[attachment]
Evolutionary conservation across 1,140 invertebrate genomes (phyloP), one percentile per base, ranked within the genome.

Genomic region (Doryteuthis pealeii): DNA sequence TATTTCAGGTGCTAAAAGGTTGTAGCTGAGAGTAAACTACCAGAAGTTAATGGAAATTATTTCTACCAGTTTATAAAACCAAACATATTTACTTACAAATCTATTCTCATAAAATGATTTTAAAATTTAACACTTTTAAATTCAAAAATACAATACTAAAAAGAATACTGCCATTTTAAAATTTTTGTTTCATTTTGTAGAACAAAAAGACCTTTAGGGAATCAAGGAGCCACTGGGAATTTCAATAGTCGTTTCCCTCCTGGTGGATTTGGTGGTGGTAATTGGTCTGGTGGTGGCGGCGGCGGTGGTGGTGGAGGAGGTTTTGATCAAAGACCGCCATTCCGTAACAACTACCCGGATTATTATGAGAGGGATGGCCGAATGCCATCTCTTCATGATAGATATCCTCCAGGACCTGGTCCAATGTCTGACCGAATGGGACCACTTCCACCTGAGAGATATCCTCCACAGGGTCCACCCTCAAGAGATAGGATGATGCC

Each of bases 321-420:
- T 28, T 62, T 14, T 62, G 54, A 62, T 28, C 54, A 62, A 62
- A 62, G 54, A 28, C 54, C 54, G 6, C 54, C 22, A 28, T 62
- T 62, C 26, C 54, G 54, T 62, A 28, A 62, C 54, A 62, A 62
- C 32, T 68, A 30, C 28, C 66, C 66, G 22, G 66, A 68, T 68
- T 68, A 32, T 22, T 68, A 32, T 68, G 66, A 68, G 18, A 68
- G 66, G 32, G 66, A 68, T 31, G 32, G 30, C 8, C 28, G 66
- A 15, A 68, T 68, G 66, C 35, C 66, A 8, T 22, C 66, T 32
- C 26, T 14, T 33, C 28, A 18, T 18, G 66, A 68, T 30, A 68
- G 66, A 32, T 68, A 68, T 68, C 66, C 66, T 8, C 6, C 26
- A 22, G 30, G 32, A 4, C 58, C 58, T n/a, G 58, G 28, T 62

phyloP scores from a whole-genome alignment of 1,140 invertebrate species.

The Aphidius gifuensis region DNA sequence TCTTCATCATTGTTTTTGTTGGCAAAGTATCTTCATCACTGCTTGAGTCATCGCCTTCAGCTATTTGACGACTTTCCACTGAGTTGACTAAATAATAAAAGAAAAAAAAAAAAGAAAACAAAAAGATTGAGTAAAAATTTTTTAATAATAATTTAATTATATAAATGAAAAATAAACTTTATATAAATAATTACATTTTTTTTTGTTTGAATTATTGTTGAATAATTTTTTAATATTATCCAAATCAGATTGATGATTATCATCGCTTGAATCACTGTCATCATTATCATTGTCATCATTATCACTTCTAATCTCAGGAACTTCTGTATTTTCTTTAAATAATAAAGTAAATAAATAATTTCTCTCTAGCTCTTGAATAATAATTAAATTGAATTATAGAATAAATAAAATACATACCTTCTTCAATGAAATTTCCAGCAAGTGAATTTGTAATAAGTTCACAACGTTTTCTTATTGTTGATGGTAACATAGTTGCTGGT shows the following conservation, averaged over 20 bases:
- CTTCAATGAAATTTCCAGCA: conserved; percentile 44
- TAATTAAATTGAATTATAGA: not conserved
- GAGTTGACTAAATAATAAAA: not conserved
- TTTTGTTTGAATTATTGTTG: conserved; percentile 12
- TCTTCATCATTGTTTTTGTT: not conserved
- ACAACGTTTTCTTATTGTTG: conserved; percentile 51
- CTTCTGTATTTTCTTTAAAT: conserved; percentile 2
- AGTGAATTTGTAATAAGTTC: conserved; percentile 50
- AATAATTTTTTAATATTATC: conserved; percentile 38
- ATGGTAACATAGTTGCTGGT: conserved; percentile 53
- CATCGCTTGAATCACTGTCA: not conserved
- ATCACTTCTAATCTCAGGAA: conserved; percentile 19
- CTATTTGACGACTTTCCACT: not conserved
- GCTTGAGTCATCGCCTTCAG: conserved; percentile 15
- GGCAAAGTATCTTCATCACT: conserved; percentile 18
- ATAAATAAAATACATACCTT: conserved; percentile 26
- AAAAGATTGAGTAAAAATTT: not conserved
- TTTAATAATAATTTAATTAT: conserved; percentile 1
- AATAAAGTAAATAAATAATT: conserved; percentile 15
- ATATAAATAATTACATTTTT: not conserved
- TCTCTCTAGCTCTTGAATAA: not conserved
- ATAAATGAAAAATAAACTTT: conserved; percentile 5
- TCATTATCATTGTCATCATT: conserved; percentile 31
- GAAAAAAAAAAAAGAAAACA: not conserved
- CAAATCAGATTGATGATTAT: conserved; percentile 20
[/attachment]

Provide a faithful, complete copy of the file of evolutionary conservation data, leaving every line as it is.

Evolutionary conservation across 1,140 invertebrate genomes (phyloP), one percentile per base, ranked within the genome.

Genomic region (Doryteuthis pealeii): DNA sequence TATTTCAGGTGCTAAAAGGTTGTAGCTGAGAGTAAACTACCAGAAGTTAATGGAAATTATTTCTACCAGTTTATAAAACCAAACATATTTACTTACAAATCTATTCTCATAAAATGATTTTAAAATTTAACACTTTTAAATTCAAAAATACAATACTAAAAAGAATACTGCCATTTTAAAATTTTTGTTTCATTTTGTAGAACAAAAAGACCTTTAGGGAATCAAGGAGCCACTGGGAATTTCAATAGTCGTTTCCCTCCTGGTGGATTTGGTGGTGGTAATTGGTCTGGTGGTGGCGGCGGCGGTGGTGGTGGAGGAGGTTTTGATCAAAGACCGCCATTCCGTAACAACTACCCGGATTATTATGAGAGGGATGGCCGAATGCCATCTCTTCATGATAGATATCCTCCAGGACCTGGTCCAATGTCTGACCGAATGGGACCACTTCCACCTGAGAGATATCCTCCACAGGGTCCACCCTCAAGAGATAGGATGATGCC

Each of bases 321-420:
- T 28, T 62, T 14, T 62, G 54, A 62, T 28, C 54, A 62, A 62
- A 62, G 54, A 28, C 54, C 54, G 6, C 54, C 22, A 28, T 62
- T 62, C 26, C 54, G 54, T 62, A 28, A 62, C 54, A 62, A 62
- C 32, T 68, A 30, C 28, C 66, C 66, G 22, G 66, A 68, T 68
- T 68, A 32, T 22, T 68, A 32, T 68, G 66, A 68, G 18, A 68
- G 66, G 32, G 66, A 68, T 31, G 32, G 30, C 8, C 28, G 66
- A 15, A 68, T 68, G 66, C 35, C 66, A 8, T 22, C 66, T 32
- C 26, T 14, T 33, C 28, A 18, T 18, G 66, A 68, T 30, A 68
- G 66, A 32, T 68, A 68, T 68, C 66, C 66, T 8, C 6, C 26
- A 22, G 30, G 32, A 4, C 58, C 58, T n/a, G 58, G 28, T 62

phyloP scores from a whole-genome alignment of 1,140 invertebrate species.

The Aphidius gifuensis region DNA sequence TCTTCATCATTGTTTTTGTTGGCAAAGTATCTTCATCACTGCTTGAGTCATCGCCTTCAGCTATTTGACGACTTTCCACTGAGTTGACTAAATAATAAAAGAAAAAAAAAAAAGAAAACAAAAAGATTGAGTAAAAATTTTTTAATAATAATTTAATTATATAAATGAAAAATAAACTTTATATAAATAATTACATTTTTTTTTGTTTGAATTATTGTTGAATAATTTTTTAATATTATCCAAATCAGATTGATGATTATCATCGCTTGAATCACTGTCATCATTATCATTGTCATCATTATCACTTCTAATCTCAGGAACTTCTGTATTTTCTTTAAATAATAAAGTAAATAAATAATTTCTCTCTAGCTCTTGAATAATAATTAAATTGAATTATAGAATAAATAAAATACATACCTTCTTCAATGAAATTTCCAGCAAGTGAATTTGTAATAAGTTCACAACGTTTTCTTATTGTTGATGGTAACATAGTTGCTGGT shows the following conservation, averaged over 20 bases:
- CTTCAATGAAATTTCCAGCA: conserved; percentile 44
- TAATTAAATTGAATTATAGA: not conserved
- GAGTTGACTAAATAATAAAA: not conserved
- TTTTGTTTGAATTATTGTTG: conserved; percentile 12
- TCTTCATCATTGTTTTTGTT: not conserved
- ACAACGTTTTCTTATTGTTG: conserved; percentile 51
- CTTCTGTATTTTCTTTAAAT: conserved; percentile 2
- AGTGAATTTGTAATAAGTTC: conserved; percentile 50
- AATAATTTTTTAATATTATC: conserved; percentile 38
- ATGGTAACATAGTTGCTGGT: conserved; percentile 53
- CATCGCTTGAATCACTGTCA: not conserved
- ATCACTTCTAATCTCAGGAA: conserved; percentile 19
- CTATTTGACGACTTTCCACT: not conserved
- GCTTGAGTCATCGCCTTCAG: conserved; percentile 15
- GGCAAAGTATCTTCATCACT: conserved; percentile 18
- ATAAATAAAATACATACCTT: conserved; percentile 26
- AAAAGATTGAGTAAAAATTT: not conserved
- TTTAATAATAATTTAATTAT: conserved; percentile 1
- AATAAAGTAAATAAATAATT: conserved; percentile 15
- ATATAAATAATTACATTTTT: not conserved
- TCTCTCTAGCTCTTGAATAA: not conserved
- ATAAATGAAAAATAAACTTT: conserved; percentile 5
- TCATTATCATTGTCATCATT: conserved; percentile 31
- GAAAAAAAAAAAAGAAAACA: not conserved
- CAAATCAGATTGATGATTAT: conserved; percentile 20